Whilst the world of jewellery is traditionally solely associated with the aesthetics of luxury and elegance, Kiala Kanzi, owner of the jewellery brand Gemz, aims to intertwine this concept of adornment with storytelling and heritage. Inspired by her grandmother's jewellery box and the stories behind each piece, Kanzi discusses a brand that values individualism, community and representation. With a focus on natural hairstyles such as braids and locs, she aims to break down the stigma against these hairstyles in Western cultures by celebrating the beauty and culture of Black hair. Gemz aims to fill the gap in the market for high-quality hair jewellery that is both functional and aesthetic, while also maintaining sustainable and ethical production practices. As for Kanzi's long-term goals for Gemz, she simply says, “Just watch and see.”
Can you tell us more about your background and how you became interested in jewellery design?
I loved the jewel box of my grandmother. She used to tell me all the stories of the pieces, where she got them from and what they meant to her. I think I understood quite young that jewellery is more than just an accessory.
You are a multidisciplinary artist, how does that influence your approach to designing hair jewellery?
Hmm, I guess we can get inspired by a lot of things in life and not being put in a box while doing that makes you explore in all directions. And see more possibilities of expression.
You have worked with several high-profile artists, such as Jorja Smith, Bad Bunny, and Baloji. How has that experience impacted your creative process?
They're also just humans. I think the people that impact me most are my closest people, friends and family.
Can you tell us more about your experience as a goldsmith and how that informs your current work? How does your expertise in jewellery-making translate to the creation of hair adornments?
Jewellery is not just rings necklaces and bracelets… It’s interesting to always push boundaries and see where you can develop something that feels new and refreshing.
You have mentioned that Gemz hair jewellery is designed to last a lifetime. Can you talk more about the materials you use and how you ensure the durability and longevity of your products?
I work with silver gold and precious and semi-precious stones. In the same way an old Byzantine ring has survived all those centuries our Gemz can ‘survive.’
How does the brand approach customisation for individual clients? Can you share any examples of particularly unique or challenging requests that you've fulfilled?
We’re just getting started, and I love challenges so we’re ready for it all!
You also have said that Gemz is a brand that values individualism and community. How does that ethos translate into your business practices, and what steps do you take to foster a sense of community among your customers and supporters?
I don’t think that there is ever a plain strategy to build or foster community. We come from a community and that’s where we will go.
Also that Gemz is targeting middle-class and privileged individuals of all backgrounds with a focus on the African diaspora. How do you ensure that your products are accessible to people of all income levels, and how do you balance accessibility with luxury branding?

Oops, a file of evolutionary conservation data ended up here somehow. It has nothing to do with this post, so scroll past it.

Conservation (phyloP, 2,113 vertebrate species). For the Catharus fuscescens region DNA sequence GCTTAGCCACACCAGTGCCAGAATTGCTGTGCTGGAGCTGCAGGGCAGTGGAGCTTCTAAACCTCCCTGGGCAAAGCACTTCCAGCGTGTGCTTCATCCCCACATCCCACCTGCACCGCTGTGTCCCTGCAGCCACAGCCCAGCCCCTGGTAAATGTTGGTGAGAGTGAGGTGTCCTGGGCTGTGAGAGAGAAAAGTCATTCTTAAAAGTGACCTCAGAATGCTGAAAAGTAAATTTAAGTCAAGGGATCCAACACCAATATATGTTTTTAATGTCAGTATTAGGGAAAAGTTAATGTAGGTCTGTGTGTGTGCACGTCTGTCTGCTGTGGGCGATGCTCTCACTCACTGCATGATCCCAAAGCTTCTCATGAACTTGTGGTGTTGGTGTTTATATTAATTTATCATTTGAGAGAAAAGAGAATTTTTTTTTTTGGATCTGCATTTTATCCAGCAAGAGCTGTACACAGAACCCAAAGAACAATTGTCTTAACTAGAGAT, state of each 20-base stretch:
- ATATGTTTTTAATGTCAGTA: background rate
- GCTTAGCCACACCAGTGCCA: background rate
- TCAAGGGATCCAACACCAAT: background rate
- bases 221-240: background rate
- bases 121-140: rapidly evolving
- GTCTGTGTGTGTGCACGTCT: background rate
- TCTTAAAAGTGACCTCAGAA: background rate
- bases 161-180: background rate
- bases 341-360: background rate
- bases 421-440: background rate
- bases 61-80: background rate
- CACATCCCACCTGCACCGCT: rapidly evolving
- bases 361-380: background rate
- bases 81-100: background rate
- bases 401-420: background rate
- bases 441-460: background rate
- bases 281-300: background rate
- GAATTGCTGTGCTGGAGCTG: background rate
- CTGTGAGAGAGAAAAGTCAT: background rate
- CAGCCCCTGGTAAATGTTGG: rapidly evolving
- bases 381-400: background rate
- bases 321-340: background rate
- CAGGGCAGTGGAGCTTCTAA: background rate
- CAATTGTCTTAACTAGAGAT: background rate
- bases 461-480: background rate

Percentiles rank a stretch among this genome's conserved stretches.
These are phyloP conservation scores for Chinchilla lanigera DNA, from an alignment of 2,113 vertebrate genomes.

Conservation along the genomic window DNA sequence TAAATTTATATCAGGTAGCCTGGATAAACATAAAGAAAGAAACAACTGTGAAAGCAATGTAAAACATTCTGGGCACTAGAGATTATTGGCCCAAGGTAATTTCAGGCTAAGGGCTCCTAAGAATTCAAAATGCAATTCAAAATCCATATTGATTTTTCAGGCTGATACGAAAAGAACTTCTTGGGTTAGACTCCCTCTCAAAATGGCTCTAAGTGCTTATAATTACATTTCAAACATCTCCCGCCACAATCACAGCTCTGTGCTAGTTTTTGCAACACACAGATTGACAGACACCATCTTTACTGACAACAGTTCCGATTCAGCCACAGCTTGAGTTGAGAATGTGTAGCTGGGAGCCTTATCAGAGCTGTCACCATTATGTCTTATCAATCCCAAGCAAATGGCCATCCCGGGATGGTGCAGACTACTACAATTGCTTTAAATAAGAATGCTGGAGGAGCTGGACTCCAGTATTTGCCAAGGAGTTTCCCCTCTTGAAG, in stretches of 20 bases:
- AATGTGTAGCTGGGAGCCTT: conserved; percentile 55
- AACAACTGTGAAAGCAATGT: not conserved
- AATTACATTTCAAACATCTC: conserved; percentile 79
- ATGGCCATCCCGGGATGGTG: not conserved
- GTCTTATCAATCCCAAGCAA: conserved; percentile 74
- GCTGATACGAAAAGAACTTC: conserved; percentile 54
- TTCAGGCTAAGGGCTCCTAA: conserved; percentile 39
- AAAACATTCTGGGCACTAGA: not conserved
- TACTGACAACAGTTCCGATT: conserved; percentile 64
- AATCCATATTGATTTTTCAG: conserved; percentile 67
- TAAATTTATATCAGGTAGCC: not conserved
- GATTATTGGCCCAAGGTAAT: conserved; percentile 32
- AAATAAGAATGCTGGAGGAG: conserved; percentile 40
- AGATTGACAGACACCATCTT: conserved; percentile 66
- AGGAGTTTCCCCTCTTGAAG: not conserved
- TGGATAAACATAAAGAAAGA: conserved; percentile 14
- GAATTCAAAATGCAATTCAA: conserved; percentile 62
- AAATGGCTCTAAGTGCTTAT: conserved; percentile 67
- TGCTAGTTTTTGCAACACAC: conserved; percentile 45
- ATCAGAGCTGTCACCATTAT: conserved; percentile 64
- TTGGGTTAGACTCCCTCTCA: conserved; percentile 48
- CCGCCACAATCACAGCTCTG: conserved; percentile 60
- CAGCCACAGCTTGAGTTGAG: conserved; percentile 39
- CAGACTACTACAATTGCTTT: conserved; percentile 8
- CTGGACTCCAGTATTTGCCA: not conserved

We are a luxurious brand. Our pieces are not part of fast fashion, they are meant to last a lifetime and provide the quality for that. And that has its price. Especially when it’s handmade in Europe.
Your hair jewellery is focused on natural hairstyles such as braids and locs, which have traditionally been stigmatised in Western cultures. Can you talk about the importance of representation in the hair jewellery industry?
The natural hair movement has been really strong these past years! I am not the first to make hair jewellery but with the times we're living in now, with the options given to us, the chances of finding a high-quality hair jewellery brand are close to zero. This will be our focus. Pieces that like the jewellery of my grandmother will have a meaning for you – that you wear for special occasions or on the every day and that you pass on to the next generation. A piece that empowers you and connects you to your heritage.
How does the brand approach sustainable and ethical production practices, and what steps do you take to ensure that your products are produced in a way that is environmentally and socially responsible?
Everything is handmade, by me mostly and I have a team that takes on higher production numbers (all based between Berlin and Barcelona). I have been working with and in the past also for these people so we have a very close connection.
You mentioned that Gemz has identified a gap in the market for high-quality hair jewellery. How do you see the hair jewellery industry evolving in the future, and what role do you see Gemz playing in shaping that evolution?
We’re the trendsetters.
Can you talk more about your collaboration with Fily Mihan and how that partnership has influenced the creation of your products? What strengths do you each bring to the partnership, and how do you collaborate to create the unique designs of Gemz hair jewellery?
Fily is an incredible hair artist and we have been working together on a few projects already until we decided to join forces. It was all very natural and just made the most sense. She is an expert in everything that is hair, and our symbiosis is perfect as a basis to create pieces that are functional and aesthetic. She’s also way more organised than me, I could have never done this all by myself. we need our people.
What are your long-term goals for Gemz and how do you see the brand evolving over time?
Just watch and see.
As a designer, what inspires you and keeps you motivated to continue creating new and innovative pieces for your brand?
My daughter – she’s the future and I hope she will forever be proudly rocking Mama's Gemz.